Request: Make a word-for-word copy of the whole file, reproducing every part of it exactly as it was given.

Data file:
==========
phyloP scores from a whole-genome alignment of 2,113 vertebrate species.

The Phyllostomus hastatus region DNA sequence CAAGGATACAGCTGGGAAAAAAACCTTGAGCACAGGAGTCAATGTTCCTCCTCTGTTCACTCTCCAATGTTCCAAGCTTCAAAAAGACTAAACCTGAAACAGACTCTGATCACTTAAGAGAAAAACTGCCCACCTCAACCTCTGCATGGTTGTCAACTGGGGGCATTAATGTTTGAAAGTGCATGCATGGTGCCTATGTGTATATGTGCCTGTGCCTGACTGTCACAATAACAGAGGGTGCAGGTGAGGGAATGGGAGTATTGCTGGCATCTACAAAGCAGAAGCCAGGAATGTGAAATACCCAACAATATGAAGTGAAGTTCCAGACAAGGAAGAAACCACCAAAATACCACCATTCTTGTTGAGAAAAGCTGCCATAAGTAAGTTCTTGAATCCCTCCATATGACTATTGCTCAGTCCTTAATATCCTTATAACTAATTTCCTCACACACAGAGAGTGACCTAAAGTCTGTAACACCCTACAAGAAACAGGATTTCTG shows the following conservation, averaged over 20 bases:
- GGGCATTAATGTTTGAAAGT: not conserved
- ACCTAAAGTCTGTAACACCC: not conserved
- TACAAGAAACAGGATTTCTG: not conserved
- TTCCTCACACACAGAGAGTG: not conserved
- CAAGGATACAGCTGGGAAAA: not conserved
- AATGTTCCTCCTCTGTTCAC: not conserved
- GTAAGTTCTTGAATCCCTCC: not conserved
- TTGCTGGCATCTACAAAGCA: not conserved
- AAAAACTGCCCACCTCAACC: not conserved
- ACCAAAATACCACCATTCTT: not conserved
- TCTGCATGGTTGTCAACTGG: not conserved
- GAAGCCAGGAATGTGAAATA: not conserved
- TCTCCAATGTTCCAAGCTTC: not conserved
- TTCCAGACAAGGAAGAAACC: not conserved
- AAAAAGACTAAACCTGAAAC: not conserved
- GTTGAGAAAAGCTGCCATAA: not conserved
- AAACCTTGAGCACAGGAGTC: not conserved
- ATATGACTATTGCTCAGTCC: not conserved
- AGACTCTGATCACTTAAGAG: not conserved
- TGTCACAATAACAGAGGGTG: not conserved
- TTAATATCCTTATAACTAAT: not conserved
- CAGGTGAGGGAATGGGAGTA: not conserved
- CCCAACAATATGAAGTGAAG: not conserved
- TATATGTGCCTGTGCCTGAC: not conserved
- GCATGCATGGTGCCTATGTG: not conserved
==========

phyloP scores from a whole-genome alignment of 2,113 vertebrate species.

The Phyllostomus hastatus region DNA sequence CAAGGATACAGCTGGGAAAAAAACCTTGAGCACAGGAGTCAATGTTCCTCCTCTGTTCACTCTCCAATGTTCCAAGCTTCAAAAAGACTAAACCTGAAACAGACTCTGATCACTTAAGAGAAAAACTGCCCACCTCAACCTCTGCATGGTTGTCAACTGGGGGCATTAATGTTTGAAAGTGCATGCATGGTGCCTATGTGTATATGTGCCTGTGCCTGACTGTCACAATAACAGAGGGTGCAGGTGAGGGAATGGGAGTATTGCTGGCATCTACAAAGCAGAAGCCAGGAATGTGAAATACCCAACAATATGAAGTGAAGTTCCAGACAAGGAAGAAACCACCAAAATACCACCATTCTTGTTGAGAAAAGCTGCCATAAGTAAGTTCTTGAATCCCTCCATATGACTATTGCTCAGTCCTTAATATCCTTATAACTAATTTCCTCACACACAGAGAGTGACCTAAAGTCTGTAACACCCTACAAGAAACAGGATTTCTG shows the following conservation, averaged over 20 bases:
- GGGCATTAATGTTTGAAAGT: not conserved
- ACCTAAAGTCTGTAACACCC: not conserved
- TACAAGAAACAGGATTTCTG: not conserved
- TTCCTCACACACAGAGAGTG: not conserved
- CAAGGATACAGCTGGGAAAA: not conserved
- AATGTTCCTCCTCTGTTCAC: not conserved
- GTAAGTTCTTGAATCCCTCC: not conserved
- TTGCTGGCATCTACAAAGCA: not conserved
- AAAAACTGCCCACCTCAACC: not conserved
- ACCAAAATACCACCATTCTT: not conserved
- TCTGCATGGTTGTCAACTGG: not conserved
- GAAGCCAGGAATGTGAAATA: not conserved
- TCTCCAATGTTCCAAGCTTC: not conserved
- TTCCAGACAAGGAAGAAACC: not conserved
- AAAAAGACTAAACCTGAAAC: not conserved
- GTTGAGAAAAGCTGCCATAA: not conserved
- AAACCTTGAGCACAGGAGTC: not conserved
- ATATGACTATTGCTCAGTCC: not conserved
- AGACTCTGATCACTTAAGAG: not conserved
- TGTCACAATAACAGAGGGTG: not conserved
- TTAATATCCTTATAACTAAT: not conserved
- CAGGTGAGGGAATGGGAGTA: not conserved
- CCCAACAATATGAAGTGAAG: not conserved
- TATATGTGCCTGTGCCTGAC: not conserved
- GCATGCATGGTGCCTATGTG: not conserved